Among the Creative Class

Submitted By:
Meghan Tally, Woodlawn School, Moorseville, NC

"How the Bobos Broke America" by David Brooks 
The Atlantic, August 2, 2021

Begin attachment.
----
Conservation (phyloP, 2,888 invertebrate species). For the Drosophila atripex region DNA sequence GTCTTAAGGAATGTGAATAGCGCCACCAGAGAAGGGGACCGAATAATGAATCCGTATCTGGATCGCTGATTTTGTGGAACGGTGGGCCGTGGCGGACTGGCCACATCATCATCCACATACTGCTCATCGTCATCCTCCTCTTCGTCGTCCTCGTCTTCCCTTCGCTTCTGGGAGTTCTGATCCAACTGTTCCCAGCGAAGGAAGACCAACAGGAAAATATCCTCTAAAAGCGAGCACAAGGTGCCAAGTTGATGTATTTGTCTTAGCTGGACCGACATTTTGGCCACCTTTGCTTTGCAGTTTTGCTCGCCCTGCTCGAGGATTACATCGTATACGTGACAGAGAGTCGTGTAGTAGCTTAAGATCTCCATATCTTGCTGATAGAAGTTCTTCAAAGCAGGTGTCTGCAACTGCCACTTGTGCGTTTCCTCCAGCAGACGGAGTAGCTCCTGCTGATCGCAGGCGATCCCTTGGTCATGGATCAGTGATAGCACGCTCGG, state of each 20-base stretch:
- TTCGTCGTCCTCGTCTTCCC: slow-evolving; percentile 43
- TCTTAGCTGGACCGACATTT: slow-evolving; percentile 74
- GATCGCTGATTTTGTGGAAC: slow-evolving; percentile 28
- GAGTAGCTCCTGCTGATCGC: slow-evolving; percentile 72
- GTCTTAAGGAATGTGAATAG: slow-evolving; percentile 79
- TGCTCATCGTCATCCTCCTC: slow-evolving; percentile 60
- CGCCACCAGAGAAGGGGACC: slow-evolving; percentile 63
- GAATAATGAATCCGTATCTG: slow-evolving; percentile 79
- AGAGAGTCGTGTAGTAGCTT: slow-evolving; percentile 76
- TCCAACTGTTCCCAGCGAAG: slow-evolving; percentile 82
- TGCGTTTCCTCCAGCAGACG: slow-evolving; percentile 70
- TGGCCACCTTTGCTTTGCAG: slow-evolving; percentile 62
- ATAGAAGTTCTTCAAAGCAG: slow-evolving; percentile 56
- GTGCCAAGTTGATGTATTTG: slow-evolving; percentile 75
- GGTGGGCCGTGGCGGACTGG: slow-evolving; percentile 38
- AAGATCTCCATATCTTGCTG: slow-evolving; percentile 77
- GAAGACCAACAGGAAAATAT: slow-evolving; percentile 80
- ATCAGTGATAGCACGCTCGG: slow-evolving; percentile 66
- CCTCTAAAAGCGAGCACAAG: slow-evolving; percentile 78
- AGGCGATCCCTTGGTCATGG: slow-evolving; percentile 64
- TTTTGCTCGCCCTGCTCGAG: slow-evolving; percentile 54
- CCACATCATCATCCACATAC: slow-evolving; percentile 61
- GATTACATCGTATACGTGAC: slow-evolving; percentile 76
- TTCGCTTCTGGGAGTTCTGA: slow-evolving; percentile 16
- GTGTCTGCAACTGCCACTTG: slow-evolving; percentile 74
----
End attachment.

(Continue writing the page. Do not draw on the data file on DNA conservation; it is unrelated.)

For educators who read Bobos in Paradise twenty years ago and for those who didn't, David Brooks has done it again: in this intelligent and complex reflection, Brooks extends his research and synthesizes old and new learning about 'the creative class' and its domination of culture. He cites Jonathan Rauch's naming of "the epistemic regime – the massive network of academics and analysts who determine what is true." Elite education lies at the heart of the phenomenon Brooks describes; whether or not educators agree with his precepts, Brooks makes a compelling (and ambitious) argument linking elite education, the myth of meritocracy, migration to big cities, politics, and privilege and power. As sociology or as a thought experiment, this piece is a provocative read. "How could people with high-end powerboats possibly think of themselves as the downtrodden?" Brooks asks. "The truth is, they are not totally crazy." Brooks places himself among the creative class he critiques, and he reflects on what he got wrong in his book twenty years ago. Essentially, he believes that the creative class has failed to accept leadership responsibilities and failed to earn legitimacy and trust. Brooks offers provocations, including the idea that elite education is ultimately individualistic and self-serving, that "the meritocracy seems more and more morally vacuous," and that we must dismantle the current system. Educators in independent education will benefit from grappling with his ideas.

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